European Stocks Rise as Ministers Meet; Yen Gains, Oil Declines
Jan. 21 (Bloomberg) -- European stocks rose today and U.S. equity index futures advanced while German bonds declined as European finance ministers meet for the first time this year to discuss the debt crisis. The yen rose from a two-year low.
The Stoxx Europe 600 Index added 0.3 percent, with the volume of shares changing hands 34 percent less than the 30-day average. Standard & Poor’s 500 Index futures gained 0.3 percent. Japan’s currency strengthened 0.5 percent to 89.64 per dollar at 4:08 p.m. in New York. In Canada, the S&P/TSX increased 0.5 percent. Oil dropped from a four-month high. U.S. natural gas climbed to its highest level since Dec. 7.
European finance ministers met in Brussels today to discuss the debt crisis, while U.S. markets were closed for a public holiday. The Standard & Poor’s 500 index rose last week to its highest level since 2007 as earnings from companies including General Electric Co. and Goldman Sachs Group Inc. beat estimates. Speculation the Bank of Japan will increase monetary stimulus has pushed the yen 12 percent lower versus the dollar in the past three months.
“We’ve had some decent earnings from the U.S., so the positive sentiment that has been in place since the end of last week is mostly intact,” said Michael Morris, who oversees $1 billion as head of European equities at Mitsubishi UFJ Asset Management in London.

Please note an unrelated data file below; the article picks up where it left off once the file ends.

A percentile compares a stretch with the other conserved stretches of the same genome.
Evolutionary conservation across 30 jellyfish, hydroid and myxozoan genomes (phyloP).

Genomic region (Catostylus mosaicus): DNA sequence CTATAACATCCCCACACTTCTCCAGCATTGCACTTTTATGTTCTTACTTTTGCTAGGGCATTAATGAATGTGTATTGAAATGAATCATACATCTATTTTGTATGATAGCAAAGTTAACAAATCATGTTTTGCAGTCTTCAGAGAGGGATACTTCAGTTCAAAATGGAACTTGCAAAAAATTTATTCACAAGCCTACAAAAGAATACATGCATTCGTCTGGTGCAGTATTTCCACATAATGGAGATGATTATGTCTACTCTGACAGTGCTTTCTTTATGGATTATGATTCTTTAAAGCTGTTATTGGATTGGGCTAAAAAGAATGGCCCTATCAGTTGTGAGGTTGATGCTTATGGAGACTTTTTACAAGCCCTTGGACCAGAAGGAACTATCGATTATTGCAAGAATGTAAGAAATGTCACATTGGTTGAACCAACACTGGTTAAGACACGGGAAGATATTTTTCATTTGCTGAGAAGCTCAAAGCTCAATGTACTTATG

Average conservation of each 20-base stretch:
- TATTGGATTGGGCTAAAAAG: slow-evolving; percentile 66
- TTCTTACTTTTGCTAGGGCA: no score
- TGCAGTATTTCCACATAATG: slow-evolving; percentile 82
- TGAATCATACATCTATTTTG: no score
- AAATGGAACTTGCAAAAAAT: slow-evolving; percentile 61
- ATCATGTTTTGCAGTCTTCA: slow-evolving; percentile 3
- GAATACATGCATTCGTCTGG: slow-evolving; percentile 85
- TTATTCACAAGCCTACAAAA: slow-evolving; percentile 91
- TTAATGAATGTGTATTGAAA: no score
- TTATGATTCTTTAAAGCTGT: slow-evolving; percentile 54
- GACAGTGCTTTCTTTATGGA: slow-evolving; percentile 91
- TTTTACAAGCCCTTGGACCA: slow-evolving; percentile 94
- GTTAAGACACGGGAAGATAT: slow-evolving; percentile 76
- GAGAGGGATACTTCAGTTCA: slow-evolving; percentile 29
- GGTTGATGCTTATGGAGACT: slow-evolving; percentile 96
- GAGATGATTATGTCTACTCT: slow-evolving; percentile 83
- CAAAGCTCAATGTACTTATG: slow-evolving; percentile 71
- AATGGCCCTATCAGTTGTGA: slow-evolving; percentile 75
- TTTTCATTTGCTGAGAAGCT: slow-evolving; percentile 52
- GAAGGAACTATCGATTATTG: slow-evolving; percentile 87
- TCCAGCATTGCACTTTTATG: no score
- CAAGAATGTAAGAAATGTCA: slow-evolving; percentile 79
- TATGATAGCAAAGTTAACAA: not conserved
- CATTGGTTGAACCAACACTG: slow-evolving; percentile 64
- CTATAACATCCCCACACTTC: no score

Germany’s 10-year bond yield rose four basis points. or 0.04 percentage point, to 1.59 percent. Cash trading of Treasuries was closed today for the Martin Luther King Jr. holiday.
The euro weakened 0.1 percent to $1.3314. It retreated 0.2 percent to 1.2415 Swiss francs.
The yen gained at least 0.3 percent against all 16 of its major peers, adding 0.6 percent versus the euro. All 23 economists in a Bloomberg survey expect the BOJ to expand asset purchases when its meeting concludes tomorrow, with a median estimate for a 10 trillion yen ($112 billion) increase.
“The pressure to temporarily correct excessive weakness in the yen is likely to increase,” said Junichi Ishikawa, an analyst at IG Markets Securities Ltd. in Tokyo.
Three shares rose for every two that declined in the Stoxx 600. Cie. Financiere Richemont SA, the maker of Cartier jewelry, sank 5.6 percent, the most in seven months, after reporting third-quarter revenue that missed analysts’ estimates. Burberry Group Plc, the U.K.’s largest luxury-goods goods company, fell 1.4 percent and LVMH Moet Hennessy Louis Vuitton SA dropped 1 percent. Admiral Group Plc advanced 4.9 percent as Goldman Sachs Group Inc. upgraded the insurer.
Oil lost 0.1 percent $95.47 a barrel. U.S. natural gas increased 1.8 percent to $3.63 per million British thermal units in electronic trading on the New York Mercantile Exchange.
The MSCI Emerging Markets Index fell from a two-week high, slipping 0.2 percent. Russia’s Micex Index lost 0.2 percent and Brazil’s Bovespa slipped 0.1 percent, while the Shanghai Composite Index gained 0.5 percent. Reliance Industries Ltd., India’s largest company by market value, led the Sensex 0.3 percent higher after profit beat analyst estimates.
Research in Motion Ltd., the Waterloo, Ontario-based manufacturer of BlackBerry handsets, jumped 11 percent after its chief executive officer said it’s considering strategic options including a sale of its hardware production unit.
Malaysia’s benchmark gauge tumbled 2.4 percent, the most since September 2011, on speculation the government will call for an early election that will result in a weaker grip on power.
--With assistance from Claudia Carpenter, Paul Dobson, Stephen Kirkland, Lars Paulsson and Andrew Rummer in London and Monami Yui in Tokyo. Editors: Stephen Kirkland, Bradley Keoun